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Incentivizing Fishermen And Designing Protected Areas For Fishery Benefits To Achieve Global Marine Biodiversity Protection Goals


Fishermen are more likely to support marine protected areas (MPAs) that are designed to promote fishery benefits, integrated with other fishery management measures, and monitored to demonstrate fishery results. By linking investments in MPAs and fisheries, fishermen are incentivized to support and push for marine protection. Three examples from California demonstrate the benefits of empowering fishermen in design and adaptive management of MPAs.

  1. A statewide network of 124 MPAs, with the goal of ecosystem protection, was implemented through a science-based stakeholder process that relied on fishermen’s knowledge and scientific information on fishery species likely to benefit. While monitoring has shown some fishery populations responding, the integration of MPAs with other non-spatial fishery management measures has proven challenging.
  2. In offshore waters, large trawl closure areas were designed with fishermen to protect sensitive habitat, implemented through government regulation, and paired with the private purchase of trawl permits and vessels to reduce fishing effort. Minimizing the economic impact of the closures through private investment fostered broader support.
  3. A large temporary area closure to support rebuilding of overfished rockfish species in a “catch shares” fishery has largely achieved those goals. Now quota holding fishermen are incentivized and are implementing voluntary closures.
Problem, challenge or context: 

California (USA) has a broad array of fisheries that are productive and relatively well-managed in the global context. Yet many species have been overfished (e.g. abalone and some rockfish) and many stocks are considered “data limited,” as their status not well understood. The size and catch of many species was declining, impacting both commercial and recreational fisheries. Between 2004-2012, through a legislative act, California engaged in the design and implementation of a statewide network of MPAs that protect 16% of state waters. While fighting this, fishermen also participated to push for fishery benefits and to minimize economic impacts. In 2006, a federal action to protect fish habitat, and to reduce bottom trawling impacts through trawl closures, was controversial. It was facilitated by a private buyout of permits that reduced economic impacts to the groundfish fishery and secured fishermen’s support. In 2002, federal agencies implemented a large temporary closure, the Rockfish Conservation Area, to rebuild overfished rockfish populations. It had large economic impacts and displaced effort by local fleets. As rockfish recover and the fishery has transitioned to a “catch shares” system, fishermen are incentivized to avoid depleted stocks and are now voluntarily implementing closures to protect those stocks.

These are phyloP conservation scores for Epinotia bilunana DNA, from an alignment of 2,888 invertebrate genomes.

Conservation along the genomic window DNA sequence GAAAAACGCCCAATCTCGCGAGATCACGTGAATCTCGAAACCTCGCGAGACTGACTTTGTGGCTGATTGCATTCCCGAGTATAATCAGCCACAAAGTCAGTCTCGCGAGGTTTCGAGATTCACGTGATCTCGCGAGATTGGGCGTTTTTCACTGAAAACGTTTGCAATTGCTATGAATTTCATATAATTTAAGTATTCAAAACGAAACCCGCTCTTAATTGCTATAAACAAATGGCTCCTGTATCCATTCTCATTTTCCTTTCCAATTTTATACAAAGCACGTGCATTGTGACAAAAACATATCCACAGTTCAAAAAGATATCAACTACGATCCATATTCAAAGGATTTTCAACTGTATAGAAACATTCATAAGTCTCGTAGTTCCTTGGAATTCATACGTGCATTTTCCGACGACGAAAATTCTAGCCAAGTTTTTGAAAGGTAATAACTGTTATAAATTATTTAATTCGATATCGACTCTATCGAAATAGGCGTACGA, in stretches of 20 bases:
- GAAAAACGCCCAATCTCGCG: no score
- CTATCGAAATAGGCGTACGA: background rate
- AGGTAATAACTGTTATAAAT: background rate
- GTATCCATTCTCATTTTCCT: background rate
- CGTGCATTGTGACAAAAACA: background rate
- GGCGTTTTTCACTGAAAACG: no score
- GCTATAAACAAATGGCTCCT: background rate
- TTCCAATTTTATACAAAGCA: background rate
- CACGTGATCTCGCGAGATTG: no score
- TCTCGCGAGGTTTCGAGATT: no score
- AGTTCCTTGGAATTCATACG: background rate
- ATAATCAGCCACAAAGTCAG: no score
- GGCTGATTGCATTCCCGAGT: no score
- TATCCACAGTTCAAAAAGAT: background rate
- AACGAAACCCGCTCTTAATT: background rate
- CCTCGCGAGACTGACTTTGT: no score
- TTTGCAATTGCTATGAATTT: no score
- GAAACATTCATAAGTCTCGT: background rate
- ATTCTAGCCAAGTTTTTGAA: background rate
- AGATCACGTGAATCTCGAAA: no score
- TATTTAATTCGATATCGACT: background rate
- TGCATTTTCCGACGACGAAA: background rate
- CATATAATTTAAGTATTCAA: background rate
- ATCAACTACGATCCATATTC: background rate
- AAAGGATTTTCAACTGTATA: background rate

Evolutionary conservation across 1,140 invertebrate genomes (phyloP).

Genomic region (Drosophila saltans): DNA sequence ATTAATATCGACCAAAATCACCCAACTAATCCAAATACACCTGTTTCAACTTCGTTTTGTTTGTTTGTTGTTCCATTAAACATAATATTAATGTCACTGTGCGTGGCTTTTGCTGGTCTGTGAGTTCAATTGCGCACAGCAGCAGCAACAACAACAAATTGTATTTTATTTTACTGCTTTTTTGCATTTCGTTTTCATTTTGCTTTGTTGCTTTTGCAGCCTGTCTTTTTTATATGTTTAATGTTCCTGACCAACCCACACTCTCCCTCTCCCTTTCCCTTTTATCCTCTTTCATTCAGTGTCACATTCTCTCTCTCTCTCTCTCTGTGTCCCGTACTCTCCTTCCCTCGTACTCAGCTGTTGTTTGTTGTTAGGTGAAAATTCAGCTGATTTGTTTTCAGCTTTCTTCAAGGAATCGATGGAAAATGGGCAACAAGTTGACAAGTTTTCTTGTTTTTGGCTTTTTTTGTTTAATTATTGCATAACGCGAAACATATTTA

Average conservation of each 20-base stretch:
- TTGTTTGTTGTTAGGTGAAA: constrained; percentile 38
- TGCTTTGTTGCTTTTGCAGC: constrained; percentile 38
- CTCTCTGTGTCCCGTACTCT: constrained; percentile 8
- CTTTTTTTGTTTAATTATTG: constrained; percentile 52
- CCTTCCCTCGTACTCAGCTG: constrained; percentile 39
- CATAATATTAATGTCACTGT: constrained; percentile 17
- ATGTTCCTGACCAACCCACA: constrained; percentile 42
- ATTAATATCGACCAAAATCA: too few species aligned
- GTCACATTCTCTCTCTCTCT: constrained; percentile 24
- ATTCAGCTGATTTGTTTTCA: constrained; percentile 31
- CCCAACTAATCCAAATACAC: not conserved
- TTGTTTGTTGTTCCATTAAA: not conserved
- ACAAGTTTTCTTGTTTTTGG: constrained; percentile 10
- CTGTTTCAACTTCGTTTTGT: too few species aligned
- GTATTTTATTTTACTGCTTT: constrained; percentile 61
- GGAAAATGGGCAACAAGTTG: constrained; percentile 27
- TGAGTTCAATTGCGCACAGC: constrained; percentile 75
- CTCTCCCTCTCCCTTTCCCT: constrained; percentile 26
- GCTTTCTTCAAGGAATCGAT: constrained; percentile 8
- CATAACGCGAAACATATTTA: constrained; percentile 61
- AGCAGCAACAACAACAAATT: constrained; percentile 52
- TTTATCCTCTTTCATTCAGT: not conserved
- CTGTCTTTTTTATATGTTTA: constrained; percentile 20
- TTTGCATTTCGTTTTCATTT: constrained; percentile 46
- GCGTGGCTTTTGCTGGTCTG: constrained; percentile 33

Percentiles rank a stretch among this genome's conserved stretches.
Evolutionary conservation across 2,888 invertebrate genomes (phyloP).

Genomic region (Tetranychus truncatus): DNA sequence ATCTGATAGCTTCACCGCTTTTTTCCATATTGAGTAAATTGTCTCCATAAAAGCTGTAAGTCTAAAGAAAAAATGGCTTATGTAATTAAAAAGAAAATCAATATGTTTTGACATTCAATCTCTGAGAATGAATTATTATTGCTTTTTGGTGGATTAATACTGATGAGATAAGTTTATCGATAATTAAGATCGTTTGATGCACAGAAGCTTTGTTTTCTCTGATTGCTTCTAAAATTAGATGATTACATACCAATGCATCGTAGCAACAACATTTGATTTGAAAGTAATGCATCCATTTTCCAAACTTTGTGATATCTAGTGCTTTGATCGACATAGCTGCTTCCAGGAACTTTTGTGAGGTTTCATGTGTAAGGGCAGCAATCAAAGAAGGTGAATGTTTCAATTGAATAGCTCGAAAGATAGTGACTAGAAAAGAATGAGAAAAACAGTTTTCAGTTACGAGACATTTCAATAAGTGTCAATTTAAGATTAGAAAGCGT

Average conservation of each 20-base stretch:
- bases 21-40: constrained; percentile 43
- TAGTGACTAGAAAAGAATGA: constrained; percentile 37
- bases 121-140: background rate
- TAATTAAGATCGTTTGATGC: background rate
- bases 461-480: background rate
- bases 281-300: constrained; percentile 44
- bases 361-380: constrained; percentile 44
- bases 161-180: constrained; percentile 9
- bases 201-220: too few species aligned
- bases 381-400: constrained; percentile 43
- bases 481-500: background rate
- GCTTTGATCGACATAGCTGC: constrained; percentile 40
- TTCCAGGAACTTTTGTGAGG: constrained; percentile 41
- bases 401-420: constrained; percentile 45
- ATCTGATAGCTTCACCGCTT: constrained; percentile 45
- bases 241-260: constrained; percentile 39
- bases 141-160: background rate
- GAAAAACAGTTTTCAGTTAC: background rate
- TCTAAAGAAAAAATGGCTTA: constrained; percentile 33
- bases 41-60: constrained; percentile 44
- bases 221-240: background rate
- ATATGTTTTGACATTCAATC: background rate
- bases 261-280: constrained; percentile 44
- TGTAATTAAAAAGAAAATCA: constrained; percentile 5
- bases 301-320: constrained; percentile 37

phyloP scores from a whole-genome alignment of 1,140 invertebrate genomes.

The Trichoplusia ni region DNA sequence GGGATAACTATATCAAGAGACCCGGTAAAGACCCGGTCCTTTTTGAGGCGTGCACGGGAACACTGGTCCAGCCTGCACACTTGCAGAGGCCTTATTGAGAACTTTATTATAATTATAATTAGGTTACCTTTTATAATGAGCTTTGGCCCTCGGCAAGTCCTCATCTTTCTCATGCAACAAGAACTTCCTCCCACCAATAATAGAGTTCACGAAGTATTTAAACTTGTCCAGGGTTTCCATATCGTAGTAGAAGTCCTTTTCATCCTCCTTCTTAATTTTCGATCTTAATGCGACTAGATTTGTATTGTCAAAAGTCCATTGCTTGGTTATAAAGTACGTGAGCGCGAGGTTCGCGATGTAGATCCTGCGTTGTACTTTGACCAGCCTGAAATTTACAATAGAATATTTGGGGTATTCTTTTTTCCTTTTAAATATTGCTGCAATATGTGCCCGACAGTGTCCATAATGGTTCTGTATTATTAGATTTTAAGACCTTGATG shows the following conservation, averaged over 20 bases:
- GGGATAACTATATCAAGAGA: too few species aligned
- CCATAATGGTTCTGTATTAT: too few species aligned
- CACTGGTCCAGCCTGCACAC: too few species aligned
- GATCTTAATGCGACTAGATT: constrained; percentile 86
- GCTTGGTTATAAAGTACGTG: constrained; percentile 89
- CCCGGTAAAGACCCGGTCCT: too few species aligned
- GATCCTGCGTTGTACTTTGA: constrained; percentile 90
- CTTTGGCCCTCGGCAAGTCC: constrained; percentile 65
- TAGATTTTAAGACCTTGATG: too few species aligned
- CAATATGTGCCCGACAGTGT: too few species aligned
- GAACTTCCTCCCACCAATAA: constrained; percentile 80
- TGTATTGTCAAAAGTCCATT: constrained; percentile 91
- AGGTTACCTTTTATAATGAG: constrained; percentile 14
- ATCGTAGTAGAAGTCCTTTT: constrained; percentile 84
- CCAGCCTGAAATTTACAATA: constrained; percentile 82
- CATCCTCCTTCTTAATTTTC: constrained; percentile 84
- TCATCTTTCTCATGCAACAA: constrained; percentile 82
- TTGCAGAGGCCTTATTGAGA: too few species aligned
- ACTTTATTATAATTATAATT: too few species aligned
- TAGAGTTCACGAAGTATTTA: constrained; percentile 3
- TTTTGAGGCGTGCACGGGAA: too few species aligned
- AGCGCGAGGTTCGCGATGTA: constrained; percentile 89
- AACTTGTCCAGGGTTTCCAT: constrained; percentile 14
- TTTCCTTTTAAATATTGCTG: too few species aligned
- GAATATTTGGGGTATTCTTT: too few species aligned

Key lessons learned: 

Fishing and conservation interests both benefit from a healthy and diverse ocean ecosystem. However, fishermen make their livelihood by targeting fishery species, not through “biodiversity”. Fishing interests often oppose MPAs, since fishermen are typically the stakeholders most negatively impacted. Despite the global push for MPAs, it will be hard to achieve marine biodiversity protection goals without support from fishermen. While the fishery benefits of MPAs (e.g. rebuilt stocks, spillover, increased catch) are often promised, MPAs are frequently designed inappropriately to provide those fishery benefits (e.g. too small, not in the right location). Additionaly, benefits may take many years to accrue, and other non-spatial fishery management measures may be needed. MPAs are often not monitored and adaptively managed to demonstrate fishery benefits. In California, fishermen have generally opposed MPAs. Yet, through various incentives, fishermen have brought their local knowledge together, with the best available science on life history and movement patterns of fishery species, to support the design and implementation of MPAs. While much of California’s waters are now protected, MPAs are not yet well integrated with the other non-spatial, fishery management measures that are already be in place, or may be needed, to successfully manage fisheries and support fishing communities.

Impacts and outcomes: 

See: Gleason, M.G., S. McCreary, M. Miller-Henson, J. Ugoretz, E. Fox, M. Merrifield, W. McClintock, P. Serpa, K. Hoffmann. 2010. Science-based and stakeholder-driven marine protected area network planning: a successful case study from north-central California. Ocean and Coastal Management 53:52-68.
Kirlin, J., Caldwell, M., Gleason, M., Weber, M., Ugoretz, J., Fox, E., Miller-Henson, M., 2013. California’s Marine Life Protection Act Initiative: Supporting implementation of legislation establishing a statewide network of marine protected areas. Ocean and Coastal Management 74: 
Gleason, M., Fox, E., Ashcraft, S., Vasques, J., Whiteman, E., Serpa, P., Saarman, E., Caldwell, M., Frimodig, A., Miller-Henson, M., Kirlin, J., Ota, B., Pope, E., Weber, M., Wiseman, K., 2013. Designing a network of marine protected areas in California: achievements, costs, lessons learned, and challenges ahead. Ocean and Coastal Management 74:90-101. 
Gleason, M.G., E.M. Feller, M. Merrifield, S. Copps, R. Fujita, M. Bell, S. Rienecke, and C. Cook. 2013. A Transactional and Collaborative Approach to Reducing Effects of Bottom Trawling. Conservation Biology 27:470-479.

Contact details: 
Mary Gleason -- Lead Scientist, The Nature Conservancy, mgleason AT
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